Safety plea after swimmer saved from Sea Palling where man drowned

Crew from the RNLI Great Yarmouth and Gorleston along with Lowestoft lifeboat crew demonstrate to th

Crew from the RNLI Great Yarmouth and Gorleston along with Lowestoft lifeboat crew demonstrate to the public how they perform rescue operations. Picture: Nick Butcher - Credit: Nick Butcher

After a swimmer was rescued from the spot where a man drowned last year there have been renewed calls for water safety diligence.

Crew from the RNLI Great Yarmouth and Gorleston along with Lowestoft lifeboat crew demonstrate to th

Crew from the RNLI Great Yarmouth and Gorleston along with Lowestoft lifeboat crew demonstrate to the public how they perform rescue operations. Picture: Nick Butcher - Credit: Nick Butcher

Lifeboat crews rescued someone in trouble around 300 yards from the shore at Sea Palling on Sunday, the same beach where a man died last July after getting caught in a rip tide.

Now there has been a fresh reminder from the Royal National Lifeboat Institution (RNLI) of what to do if you get into difficulty in the water.

Figures from the charity show that August is the deadliest month in our region for fatalities in open water.

Last year the region's RNLI crews responded to 126 emergencies in August – a fifth of their total annual launches and the highest number since 2012.

The RNLI have launched a safety campaign. Photo by Alan Hatton.

The RNLI have launched a safety campaign. Photo by Alan Hatton. - Credit: Alan Hatton


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Over the past five years, there have been 11 deaths on the East Anglian coast in the month, more than in any other time of the year.

The charity's community safety partner for the region, Ben Mitchell, said: 'With summer holidays upon us and hopefully some hot weather, our fantastic beaches are naturally a draw for many people.

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'But sadly this also means more people tragically losing their lives or getting into serious danger at the coast.

'We need to start a national conversation that encourages people to fight their instincts around water, so we are asking people to remember and share two skills.'

The EDP and Evening News is running a Summer of Swimming campaign. Picture: Archant

The EDP and Evening News is running a Summer of Swimming campaign. Picture: Archant - Credit: Archant

This paper has been running a Summer of Swimming campaign, to increase participation of the sport as well as make people more aware of the need to stay safe in the water.

The first bit of advice from the RNLI is if you see someone else in trouble, don't go into the water yourself as you may also end up in serious danger. Instead, dial 999 and ask for the Coastguard.

The second is, if you fall into cold water, fight your instincts to swim hard or thrash about as this could lead to drowning.

Instead, relax and float on your back, keeping your airway clear, for around 60–90 seconds.

Mr Mitchell added: 'This will allow the effects of cold water shock to pass so you can regain control of your breathing and then swim to safety or call for help.

'Just remembering these two simple points could help save your life, or someone else's, this summer.'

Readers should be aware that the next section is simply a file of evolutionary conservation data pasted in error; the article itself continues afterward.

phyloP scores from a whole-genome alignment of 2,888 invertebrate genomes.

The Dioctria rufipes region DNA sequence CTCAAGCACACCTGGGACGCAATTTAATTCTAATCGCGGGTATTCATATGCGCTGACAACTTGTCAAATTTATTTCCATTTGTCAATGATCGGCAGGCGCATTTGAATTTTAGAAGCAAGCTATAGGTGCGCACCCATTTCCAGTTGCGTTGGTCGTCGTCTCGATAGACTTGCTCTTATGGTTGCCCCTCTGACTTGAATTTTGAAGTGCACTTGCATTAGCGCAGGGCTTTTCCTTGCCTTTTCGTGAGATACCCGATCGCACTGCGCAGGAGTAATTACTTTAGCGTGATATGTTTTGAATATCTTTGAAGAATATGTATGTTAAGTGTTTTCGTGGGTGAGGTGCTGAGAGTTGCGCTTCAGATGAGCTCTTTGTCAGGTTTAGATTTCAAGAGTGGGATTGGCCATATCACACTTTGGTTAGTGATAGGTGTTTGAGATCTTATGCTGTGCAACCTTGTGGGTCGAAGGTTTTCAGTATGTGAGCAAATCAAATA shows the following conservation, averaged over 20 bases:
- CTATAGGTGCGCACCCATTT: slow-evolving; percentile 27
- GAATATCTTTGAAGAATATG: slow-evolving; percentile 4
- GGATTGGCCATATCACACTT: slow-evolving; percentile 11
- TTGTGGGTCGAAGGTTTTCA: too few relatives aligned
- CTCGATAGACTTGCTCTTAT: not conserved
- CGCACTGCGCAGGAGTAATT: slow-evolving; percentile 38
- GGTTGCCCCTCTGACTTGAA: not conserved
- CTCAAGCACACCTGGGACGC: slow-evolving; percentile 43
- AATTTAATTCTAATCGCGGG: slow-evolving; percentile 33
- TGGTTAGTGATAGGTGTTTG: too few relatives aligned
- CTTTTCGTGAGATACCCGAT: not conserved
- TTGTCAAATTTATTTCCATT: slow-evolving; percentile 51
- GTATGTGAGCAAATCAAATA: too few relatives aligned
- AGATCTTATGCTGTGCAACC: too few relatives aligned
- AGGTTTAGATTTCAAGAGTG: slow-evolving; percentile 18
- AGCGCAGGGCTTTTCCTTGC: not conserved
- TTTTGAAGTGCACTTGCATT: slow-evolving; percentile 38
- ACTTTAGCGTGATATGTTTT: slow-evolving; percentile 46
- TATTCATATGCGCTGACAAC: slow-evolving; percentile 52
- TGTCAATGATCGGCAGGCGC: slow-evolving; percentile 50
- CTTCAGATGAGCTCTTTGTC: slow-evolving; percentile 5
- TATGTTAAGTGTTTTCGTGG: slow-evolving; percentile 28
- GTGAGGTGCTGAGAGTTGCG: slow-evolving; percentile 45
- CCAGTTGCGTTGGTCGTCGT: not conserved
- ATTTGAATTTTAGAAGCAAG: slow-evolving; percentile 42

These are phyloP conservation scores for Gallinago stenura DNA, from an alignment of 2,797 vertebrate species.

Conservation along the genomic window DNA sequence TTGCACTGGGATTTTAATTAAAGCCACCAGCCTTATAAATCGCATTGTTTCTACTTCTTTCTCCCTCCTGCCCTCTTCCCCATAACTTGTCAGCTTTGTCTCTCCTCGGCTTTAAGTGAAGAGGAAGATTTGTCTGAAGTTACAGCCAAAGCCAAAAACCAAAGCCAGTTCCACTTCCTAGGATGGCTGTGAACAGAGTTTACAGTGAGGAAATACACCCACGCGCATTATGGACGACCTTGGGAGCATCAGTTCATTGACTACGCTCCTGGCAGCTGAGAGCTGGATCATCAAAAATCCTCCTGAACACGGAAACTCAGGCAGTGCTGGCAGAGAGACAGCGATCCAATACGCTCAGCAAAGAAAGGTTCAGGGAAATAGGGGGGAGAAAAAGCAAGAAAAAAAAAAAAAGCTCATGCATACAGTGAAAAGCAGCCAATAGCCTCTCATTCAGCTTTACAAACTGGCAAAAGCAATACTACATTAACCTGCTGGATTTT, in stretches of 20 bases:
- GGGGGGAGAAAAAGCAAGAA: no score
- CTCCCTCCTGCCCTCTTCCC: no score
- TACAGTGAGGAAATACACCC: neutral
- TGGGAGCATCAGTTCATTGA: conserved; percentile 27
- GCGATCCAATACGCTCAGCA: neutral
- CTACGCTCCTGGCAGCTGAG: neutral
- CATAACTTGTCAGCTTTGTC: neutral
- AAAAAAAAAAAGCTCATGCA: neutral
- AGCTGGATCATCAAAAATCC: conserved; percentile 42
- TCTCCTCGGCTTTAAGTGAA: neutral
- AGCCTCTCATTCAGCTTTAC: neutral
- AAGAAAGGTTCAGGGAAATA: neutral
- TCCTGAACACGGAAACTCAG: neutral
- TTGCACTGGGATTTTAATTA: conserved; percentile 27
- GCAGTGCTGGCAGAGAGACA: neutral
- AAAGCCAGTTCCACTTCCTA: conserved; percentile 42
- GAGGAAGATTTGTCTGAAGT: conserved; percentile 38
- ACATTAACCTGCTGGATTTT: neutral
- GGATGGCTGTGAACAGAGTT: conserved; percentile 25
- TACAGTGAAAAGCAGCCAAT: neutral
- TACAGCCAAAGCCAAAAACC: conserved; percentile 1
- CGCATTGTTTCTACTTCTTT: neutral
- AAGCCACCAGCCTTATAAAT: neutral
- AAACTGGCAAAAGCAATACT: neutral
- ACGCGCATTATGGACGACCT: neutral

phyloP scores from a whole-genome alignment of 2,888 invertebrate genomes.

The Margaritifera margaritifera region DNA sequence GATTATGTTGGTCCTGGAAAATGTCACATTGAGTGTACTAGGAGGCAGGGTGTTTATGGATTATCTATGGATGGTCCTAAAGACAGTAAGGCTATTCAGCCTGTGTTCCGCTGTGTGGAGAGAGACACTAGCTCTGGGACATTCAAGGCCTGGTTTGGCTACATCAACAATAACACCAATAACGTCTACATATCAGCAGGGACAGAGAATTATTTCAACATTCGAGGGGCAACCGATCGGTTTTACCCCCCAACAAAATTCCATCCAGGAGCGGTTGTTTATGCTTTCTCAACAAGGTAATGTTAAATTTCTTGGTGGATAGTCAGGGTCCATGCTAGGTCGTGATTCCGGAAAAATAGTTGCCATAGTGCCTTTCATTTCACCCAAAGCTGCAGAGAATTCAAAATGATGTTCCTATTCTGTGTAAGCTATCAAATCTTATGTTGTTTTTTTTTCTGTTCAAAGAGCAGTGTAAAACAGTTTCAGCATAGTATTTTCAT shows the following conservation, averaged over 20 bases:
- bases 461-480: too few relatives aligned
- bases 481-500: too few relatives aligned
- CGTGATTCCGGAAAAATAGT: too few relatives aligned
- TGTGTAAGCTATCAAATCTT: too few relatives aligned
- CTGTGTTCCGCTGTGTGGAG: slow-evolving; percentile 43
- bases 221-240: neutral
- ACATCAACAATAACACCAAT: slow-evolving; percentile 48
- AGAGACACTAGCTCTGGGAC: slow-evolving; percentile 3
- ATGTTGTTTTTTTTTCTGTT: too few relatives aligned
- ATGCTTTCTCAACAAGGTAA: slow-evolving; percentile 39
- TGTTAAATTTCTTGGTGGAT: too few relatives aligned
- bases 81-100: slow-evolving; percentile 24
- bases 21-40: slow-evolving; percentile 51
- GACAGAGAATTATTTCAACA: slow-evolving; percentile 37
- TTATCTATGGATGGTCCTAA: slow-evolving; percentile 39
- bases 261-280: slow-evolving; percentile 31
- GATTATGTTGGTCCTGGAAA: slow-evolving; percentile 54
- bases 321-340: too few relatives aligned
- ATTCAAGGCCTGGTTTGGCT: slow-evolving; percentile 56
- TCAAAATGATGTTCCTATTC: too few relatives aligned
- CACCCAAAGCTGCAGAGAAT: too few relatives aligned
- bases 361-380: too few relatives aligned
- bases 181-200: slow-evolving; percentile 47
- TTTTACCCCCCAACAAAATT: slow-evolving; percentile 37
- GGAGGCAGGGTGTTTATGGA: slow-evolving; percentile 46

A tragedy in the sea

Last summer a man died after getting caught in a rip tide off the coast of Sea Palling.

52-year-old Lesek Puchala, a Polish national, was visiting

his son on a family holiday

last July.

Four people got into difficulty when a powerful current trapped them in the water.

Mr Puchala was pulled unconscious from the waves and could not be revived, while a second man, a 26-year-old, was resuscitated at the scene and then airlifted to the Norfolk and Norwich University Hospital.

Within minutes four lifeboats, four coastguard teams, two air ambulances, a coastguard helicopter, firefighters, paramedics and the police were on the scene.

If caught in a rip current, swimmers are advised not to fight it, and to swim with the current until you are free of it then return to shore.

If you cannot escape, float or tread water, and if you need help, call or wave for assistance.

Safety tips

While summer air temperatures may be warm, British sea waters rarely top 15C.

This is cold enough year-round to trigger cold water shock, which causes the instinctive reaction to gasp and swim hard, which can quickly lead to drowning.

With around half the coastal deaths each year being people who accidentally slip or fall into the water, the RNLI's gives the following strong advice.

If you fall into cold water, fight your instincts to swim hard and thrash about.

Instead, float for 60–90 seconds until the effects of cold water shock pass and you can catch your breath before then swimming to safety or calling for help.

Anyone planning a trip to the beach is advised by the RNLI to choose a lifeguarded beach and swim between the red and yellow flags, which is the area most closely monitored by the lifeguards.

The RNLI is aiming to halve coastal drownings by 2024.

Lifeguard patrols

By the peak of the summer the RNLI has lifeguards patrolling 17 beaches in Norfolk and Suffolk from 10am – 6pm, seven days a week.

In Norfolk there are RNLI lifeguards at beaches until either September 10 or 17 at Wells-next-the-Sea, Sheringham West, Sheringham East, West Runton, East Runton, Cromer West, Cromer East, Mundesley, Sea Palling, Hemsby, Great Yarmouth and Gorleston.

In Suffolk there are lifeguards at the following beaches until September 10: Lowestoft North, Lowestoft South, Southwold North, Southwold South and Southwold Denes.

IN 2016, RNLI lifeguards on 227 beaches around the UK dealt with 17,414 incidents and helped 20,538 people. Incidents ranged from slips, trips and stings to more serious water-based rescues.

In total the lifeguards saved 127 lives.

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